I trying out a new review style for Volta; track by track. This is the perfect album to do something like this with, considering how different each track is. So, with no further ado, my track by track review of Volta.
01. Earth Intruders
One of my least favorite tracks. It’s easy to dance to, but there’s just a little too much going on in it. You’d think a Björk/Timbaland collaboration would be brilliant, but they end up crowding each other. I suppose that’s just the ‘two chefs’ logic at work. Considering how great Björk’s singles usually are, this a disappointment.
A classic Björk track. The vocals have adequate space to grow, and they do just that. After Medulla, it’s great to hear the brass back in full effect. The best part, however, are the lyrics, in which Björk sings about her insatiable thirst for something new. This is most epic song on the album, much more so than than the seven-minute behemoth that follows it.
03. The Dull Flame Of Desire
It starts out well, and for a moment you think this could become a classic Björk love song. Then Antony kicks in, and you think, “okay, so it’s going to be mediocre”. Around the four minute mark, you start wondering when it’s going to end. It has very little to say for such a long song.
04. Innocence (mp3)
The second Timbaland collaboration, thankfully, turns out much better than the first. You can hear Timbaland’s beats clearly, but they’ve been toyed with to suit Björk. It works well with her vocals, and makes for one of the better straight dance songs Björk has done in a while. I don’t really understand why this wasn’t the first single.
05. I See Who You Are
This is a little like ‘The Dull Flame . . .’, but without Antony, and less boring. The strings here are beautiful, and the lyrics excellent. The slow, heavy beat is a nice retreat after ‘Innocence’. A good track, but the alternative mix you get with an iTunes purchase is better.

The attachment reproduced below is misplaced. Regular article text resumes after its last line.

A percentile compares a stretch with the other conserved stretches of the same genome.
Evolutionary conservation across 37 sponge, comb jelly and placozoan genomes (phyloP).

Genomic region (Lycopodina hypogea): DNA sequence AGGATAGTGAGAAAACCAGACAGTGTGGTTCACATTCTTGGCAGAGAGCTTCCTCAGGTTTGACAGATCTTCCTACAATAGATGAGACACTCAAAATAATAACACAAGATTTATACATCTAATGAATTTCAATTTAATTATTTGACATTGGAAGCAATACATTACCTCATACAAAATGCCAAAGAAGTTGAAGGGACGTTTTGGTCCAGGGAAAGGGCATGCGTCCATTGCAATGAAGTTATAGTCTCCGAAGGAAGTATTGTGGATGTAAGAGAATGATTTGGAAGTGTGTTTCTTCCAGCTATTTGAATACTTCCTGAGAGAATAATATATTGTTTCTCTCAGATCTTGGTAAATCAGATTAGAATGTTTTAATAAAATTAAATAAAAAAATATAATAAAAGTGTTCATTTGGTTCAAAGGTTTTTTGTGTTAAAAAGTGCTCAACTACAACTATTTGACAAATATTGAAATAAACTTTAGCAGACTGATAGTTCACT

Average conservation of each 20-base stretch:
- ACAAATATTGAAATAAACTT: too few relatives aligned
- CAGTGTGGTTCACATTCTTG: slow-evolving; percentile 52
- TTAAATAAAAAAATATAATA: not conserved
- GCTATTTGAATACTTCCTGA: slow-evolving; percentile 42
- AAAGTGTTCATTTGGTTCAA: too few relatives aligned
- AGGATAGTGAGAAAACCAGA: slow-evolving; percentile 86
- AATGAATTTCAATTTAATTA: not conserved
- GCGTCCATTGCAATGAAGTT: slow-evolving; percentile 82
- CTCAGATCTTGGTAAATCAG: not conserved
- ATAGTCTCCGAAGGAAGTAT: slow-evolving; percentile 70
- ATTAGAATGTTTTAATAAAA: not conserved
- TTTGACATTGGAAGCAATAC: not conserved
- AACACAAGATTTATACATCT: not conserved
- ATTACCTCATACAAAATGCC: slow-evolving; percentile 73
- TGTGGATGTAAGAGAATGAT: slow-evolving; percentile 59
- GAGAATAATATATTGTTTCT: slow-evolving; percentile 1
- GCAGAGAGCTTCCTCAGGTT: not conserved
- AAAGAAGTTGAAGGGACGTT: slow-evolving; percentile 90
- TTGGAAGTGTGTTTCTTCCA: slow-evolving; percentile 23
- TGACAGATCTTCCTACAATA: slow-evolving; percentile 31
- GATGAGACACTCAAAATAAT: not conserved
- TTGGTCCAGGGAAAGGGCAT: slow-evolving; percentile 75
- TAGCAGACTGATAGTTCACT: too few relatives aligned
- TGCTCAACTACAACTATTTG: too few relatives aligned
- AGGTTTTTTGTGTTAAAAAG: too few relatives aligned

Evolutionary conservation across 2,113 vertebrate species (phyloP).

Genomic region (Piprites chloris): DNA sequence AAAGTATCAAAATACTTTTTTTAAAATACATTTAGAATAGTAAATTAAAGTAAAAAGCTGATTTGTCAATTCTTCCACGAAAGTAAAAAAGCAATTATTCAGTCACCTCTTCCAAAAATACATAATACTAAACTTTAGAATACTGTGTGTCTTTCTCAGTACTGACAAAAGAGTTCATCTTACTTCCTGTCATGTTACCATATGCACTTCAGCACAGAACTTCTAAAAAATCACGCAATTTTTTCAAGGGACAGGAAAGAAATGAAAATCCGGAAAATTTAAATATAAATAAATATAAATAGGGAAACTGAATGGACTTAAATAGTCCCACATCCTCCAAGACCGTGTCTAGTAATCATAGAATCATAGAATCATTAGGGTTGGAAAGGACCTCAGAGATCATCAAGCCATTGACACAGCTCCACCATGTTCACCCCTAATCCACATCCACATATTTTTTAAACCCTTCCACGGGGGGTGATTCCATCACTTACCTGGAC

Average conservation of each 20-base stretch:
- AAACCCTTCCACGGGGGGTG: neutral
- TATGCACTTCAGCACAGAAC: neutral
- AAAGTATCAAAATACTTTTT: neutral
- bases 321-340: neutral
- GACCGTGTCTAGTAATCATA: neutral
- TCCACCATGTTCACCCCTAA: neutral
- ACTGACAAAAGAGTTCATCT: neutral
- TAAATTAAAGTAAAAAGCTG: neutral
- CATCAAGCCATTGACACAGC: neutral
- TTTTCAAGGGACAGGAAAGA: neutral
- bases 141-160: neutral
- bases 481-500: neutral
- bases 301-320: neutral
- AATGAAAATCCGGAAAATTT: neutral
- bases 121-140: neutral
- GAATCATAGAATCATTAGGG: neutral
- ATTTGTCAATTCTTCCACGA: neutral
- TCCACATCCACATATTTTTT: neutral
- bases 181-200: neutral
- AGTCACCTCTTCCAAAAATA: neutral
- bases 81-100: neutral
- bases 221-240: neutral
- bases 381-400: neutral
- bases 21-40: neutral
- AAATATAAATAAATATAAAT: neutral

06. Vertebrae By Vertebrae
My second favorite track. On full volume, the brass here will tear tight through you. It’s the first track that features Björk’s guttural shouts, which should send chills up your spine. The lyrics are a little odd, but once you learn what they’re about, the song becomes downright chilling.
This one took me a little while to get. At first I thought it was boring, but after a few listens, I started to like it. It’s by far the slowest, gentlest song on the album. Once again, the brass is excellent, as is the soothing trickle of water in the background. Very beautiful.
What you’ve heard about this track isn’t entirely true. While the lyrics aren’t necessarily bad, they don’t really make a lot of sense, either. If you don’t pay attention to what she’s saying, however, Björk sounds quite nice here. The strings and percussion are also top-notch.
09. Declare Independence (mp3)
Do I even have to say anything about this track? You’ve seen it in videos, and probably heard it live. It’s the obvious masterpiece, with its slow build of noise and cacophonous beat. Not only is this the best track on the album, it’s one of the best tracks Björk has ever done. Pure brilliance.
10. My Juvenile
Maybe it’s just because this comes after ‘Declare Independence’, but this track feels completely unnecessary. It’s the second Antony collaboration, and he sounds even worse after so long without him. This track should have been left of, or at least placed earlier in the album. Its placement makes no sense.